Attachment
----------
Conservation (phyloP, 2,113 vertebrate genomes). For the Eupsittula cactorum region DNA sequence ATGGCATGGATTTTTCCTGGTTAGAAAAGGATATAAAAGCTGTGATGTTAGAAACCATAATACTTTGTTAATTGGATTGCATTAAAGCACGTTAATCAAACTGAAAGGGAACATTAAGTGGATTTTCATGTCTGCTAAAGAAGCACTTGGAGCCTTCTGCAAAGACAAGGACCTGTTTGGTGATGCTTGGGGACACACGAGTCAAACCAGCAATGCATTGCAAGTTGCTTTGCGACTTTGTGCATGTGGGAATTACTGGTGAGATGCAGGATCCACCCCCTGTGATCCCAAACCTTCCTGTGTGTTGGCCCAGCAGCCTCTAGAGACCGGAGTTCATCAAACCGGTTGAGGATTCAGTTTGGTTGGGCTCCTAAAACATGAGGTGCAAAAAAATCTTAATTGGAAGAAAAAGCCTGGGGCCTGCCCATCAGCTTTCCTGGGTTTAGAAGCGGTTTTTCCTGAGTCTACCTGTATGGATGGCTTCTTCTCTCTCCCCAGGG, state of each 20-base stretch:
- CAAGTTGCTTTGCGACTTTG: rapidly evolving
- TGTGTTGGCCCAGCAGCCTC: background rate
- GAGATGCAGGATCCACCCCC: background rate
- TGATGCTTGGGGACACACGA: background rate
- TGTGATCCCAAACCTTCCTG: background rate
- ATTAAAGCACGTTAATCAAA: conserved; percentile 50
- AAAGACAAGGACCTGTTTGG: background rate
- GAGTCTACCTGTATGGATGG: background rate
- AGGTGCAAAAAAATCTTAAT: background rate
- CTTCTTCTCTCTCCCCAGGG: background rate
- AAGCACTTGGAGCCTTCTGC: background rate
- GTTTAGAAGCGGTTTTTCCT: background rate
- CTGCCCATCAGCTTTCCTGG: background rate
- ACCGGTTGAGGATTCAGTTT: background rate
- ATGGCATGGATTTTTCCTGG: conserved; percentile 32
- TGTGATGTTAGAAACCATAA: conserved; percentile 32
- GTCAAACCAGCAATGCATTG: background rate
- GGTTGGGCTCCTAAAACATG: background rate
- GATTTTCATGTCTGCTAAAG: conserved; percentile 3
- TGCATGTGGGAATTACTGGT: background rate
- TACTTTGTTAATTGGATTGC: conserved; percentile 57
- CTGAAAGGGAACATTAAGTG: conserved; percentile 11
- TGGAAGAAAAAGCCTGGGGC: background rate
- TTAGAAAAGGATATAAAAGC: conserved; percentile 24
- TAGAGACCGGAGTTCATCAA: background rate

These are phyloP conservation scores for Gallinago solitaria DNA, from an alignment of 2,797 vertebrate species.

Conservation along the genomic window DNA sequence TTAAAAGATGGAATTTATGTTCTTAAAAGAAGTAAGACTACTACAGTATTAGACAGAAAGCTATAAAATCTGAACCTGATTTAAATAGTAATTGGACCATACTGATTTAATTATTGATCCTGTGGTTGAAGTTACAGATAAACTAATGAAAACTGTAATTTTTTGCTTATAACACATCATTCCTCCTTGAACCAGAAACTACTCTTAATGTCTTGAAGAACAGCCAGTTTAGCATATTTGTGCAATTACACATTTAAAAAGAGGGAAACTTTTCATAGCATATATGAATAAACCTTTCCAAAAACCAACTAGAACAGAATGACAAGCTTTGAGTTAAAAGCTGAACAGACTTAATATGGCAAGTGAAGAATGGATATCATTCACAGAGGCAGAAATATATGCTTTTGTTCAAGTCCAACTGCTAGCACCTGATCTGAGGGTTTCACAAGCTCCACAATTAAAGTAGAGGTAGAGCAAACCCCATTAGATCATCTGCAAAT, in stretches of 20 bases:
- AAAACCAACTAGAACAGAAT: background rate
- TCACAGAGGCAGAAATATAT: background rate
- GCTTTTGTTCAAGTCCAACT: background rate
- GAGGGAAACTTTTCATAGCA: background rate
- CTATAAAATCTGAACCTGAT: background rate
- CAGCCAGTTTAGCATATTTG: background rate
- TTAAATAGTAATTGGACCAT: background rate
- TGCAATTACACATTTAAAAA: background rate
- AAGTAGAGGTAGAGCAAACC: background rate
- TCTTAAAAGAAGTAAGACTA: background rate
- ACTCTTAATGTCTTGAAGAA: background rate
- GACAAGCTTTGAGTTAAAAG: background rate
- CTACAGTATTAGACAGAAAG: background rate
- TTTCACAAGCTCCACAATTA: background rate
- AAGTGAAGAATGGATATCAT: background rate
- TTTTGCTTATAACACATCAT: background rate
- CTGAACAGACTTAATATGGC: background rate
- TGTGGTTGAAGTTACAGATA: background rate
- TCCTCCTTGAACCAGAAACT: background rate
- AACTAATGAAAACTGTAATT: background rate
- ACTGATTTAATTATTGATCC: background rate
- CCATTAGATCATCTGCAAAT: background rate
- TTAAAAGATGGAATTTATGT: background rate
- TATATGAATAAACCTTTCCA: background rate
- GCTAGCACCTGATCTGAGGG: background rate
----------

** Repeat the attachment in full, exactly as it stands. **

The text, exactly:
Conservation (phyloP, 2,113 vertebrate genomes). For the Eupsittula cactorum region DNA sequence ATGGCATGGATTTTTCCTGGTTAGAAAAGGATATAAAAGCTGTGATGTTAGAAACCATAATACTTTGTTAATTGGATTGCATTAAAGCACGTTAATCAAACTGAAAGGGAACATTAAGTGGATTTTCATGTCTGCTAAAGAAGCACTTGGAGCCTTCTGCAAAGACAAGGACCTGTTTGGTGATGCTTGGGGACACACGAGTCAAACCAGCAATGCATTGCAAGTTGCTTTGCGACTTTGTGCATGTGGGAATTACTGGTGAGATGCAGGATCCACCCCCTGTGATCCCAAACCTTCCTGTGTGTTGGCCCAGCAGCCTCTAGAGACCGGAGTTCATCAAACCGGTTGAGGATTCAGTTTGGTTGGGCTCCTAAAACATGAGGTGCAAAAAAATCTTAATTGGAAGAAAAAGCCTGGGGCCTGCCCATCAGCTTTCCTGGGTTTAGAAGCGGTTTTTCCTGAGTCTACCTGTATGGATGGCTTCTTCTCTCTCCCCAGGG, state of each 20-base stretch:
- CAAGTTGCTTTGCGACTTTG: rapidly evolving
- TGTGTTGGCCCAGCAGCCTC: background rate
- GAGATGCAGGATCCACCCCC: background rate
- TGATGCTTGGGGACACACGA: background rate
- TGTGATCCCAAACCTTCCTG: background rate
- ATTAAAGCACGTTAATCAAA: conserved; percentile 50
- AAAGACAAGGACCTGTTTGG: background rate
- GAGTCTACCTGTATGGATGG: background rate
- AGGTGCAAAAAAATCTTAAT: background rate
- CTTCTTCTCTCTCCCCAGGG: background rate
- AAGCACTTGGAGCCTTCTGC: background rate
- GTTTAGAAGCGGTTTTTCCT: background rate
- CTGCCCATCAGCTTTCCTGG: background rate
- ACCGGTTGAGGATTCAGTTT: background rate
- ATGGCATGGATTTTTCCTGG: conserved; percentile 32
- TGTGATGTTAGAAACCATAA: conserved; percentile 32
- GTCAAACCAGCAATGCATTG: background rate
- GGTTGGGCTCCTAAAACATG: background rate
- GATTTTCATGTCTGCTAAAG: conserved; percentile 3
- TGCATGTGGGAATTACTGGT: background rate
- TACTTTGTTAATTGGATTGC: conserved; percentile 57
- CTGAAAGGGAACATTAAGTG: conserved; percentile 11
- TGGAAGAAAAAGCCTGGGGC: background rate
- TTAGAAAAGGATATAAAAGC: conserved; percentile 24
- TAGAGACCGGAGTTCATCAA: background rate

These are phyloP conservation scores for Gallinago solitaria DNA, from an alignment of 2,797 vertebrate species.

Conservation along the genomic window DNA sequence TTAAAAGATGGAATTTATGTTCTTAAAAGAAGTAAGACTACTACAGTATTAGACAGAAAGCTATAAAATCTGAACCTGATTTAAATAGTAATTGGACCATACTGATTTAATTATTGATCCTGTGGTTGAAGTTACAGATAAACTAATGAAAACTGTAATTTTTTGCTTATAACACATCATTCCTCCTTGAACCAGAAACTACTCTTAATGTCTTGAAGAACAGCCAGTTTAGCATATTTGTGCAATTACACATTTAAAAAGAGGGAAACTTTTCATAGCATATATGAATAAACCTTTCCAAAAACCAACTAGAACAGAATGACAAGCTTTGAGTTAAAAGCTGAACAGACTTAATATGGCAAGTGAAGAATGGATATCATTCACAGAGGCAGAAATATATGCTTTTGTTCAAGTCCAACTGCTAGCACCTGATCTGAGGGTTTCACAAGCTCCACAATTAAAGTAGAGGTAGAGCAAACCCCATTAGATCATCTGCAAAT, in stretches of 20 bases:
- AAAACCAACTAGAACAGAAT: background rate
- TCACAGAGGCAGAAATATAT: background rate
- GCTTTTGTTCAAGTCCAACT: background rate
- GAGGGAAACTTTTCATAGCA: background rate
- CTATAAAATCTGAACCTGAT: background rate
- CAGCCAGTTTAGCATATTTG: background rate
- TTAAATAGTAATTGGACCAT: background rate
- TGCAATTACACATTTAAAAA: background rate
- AAGTAGAGGTAGAGCAAACC: background rate
- TCTTAAAAGAAGTAAGACTA: background rate
- ACTCTTAATGTCTTGAAGAA: background rate
- GACAAGCTTTGAGTTAAAAG: background rate
- CTACAGTATTAGACAGAAAG: background rate
- TTTCACAAGCTCCACAATTA: background rate
- AAGTGAAGAATGGATATCAT: background rate
- TTTTGCTTATAACACATCAT: background rate
- CTGAACAGACTTAATATGGC: background rate
- TGTGGTTGAAGTTACAGATA: background rate
- TCCTCCTTGAACCAGAAACT: background rate
- AACTAATGAAAACTGTAATT: background rate
- ACTGATTTAATTATTGATCC: background rate
- CCATTAGATCATCTGCAAAT: background rate
- TTAAAAGATGGAATTTATGT: background rate
- TATATGAATAAACCTTTCCA: background rate
- GCTAGCACCTGATCTGAGGG: background rate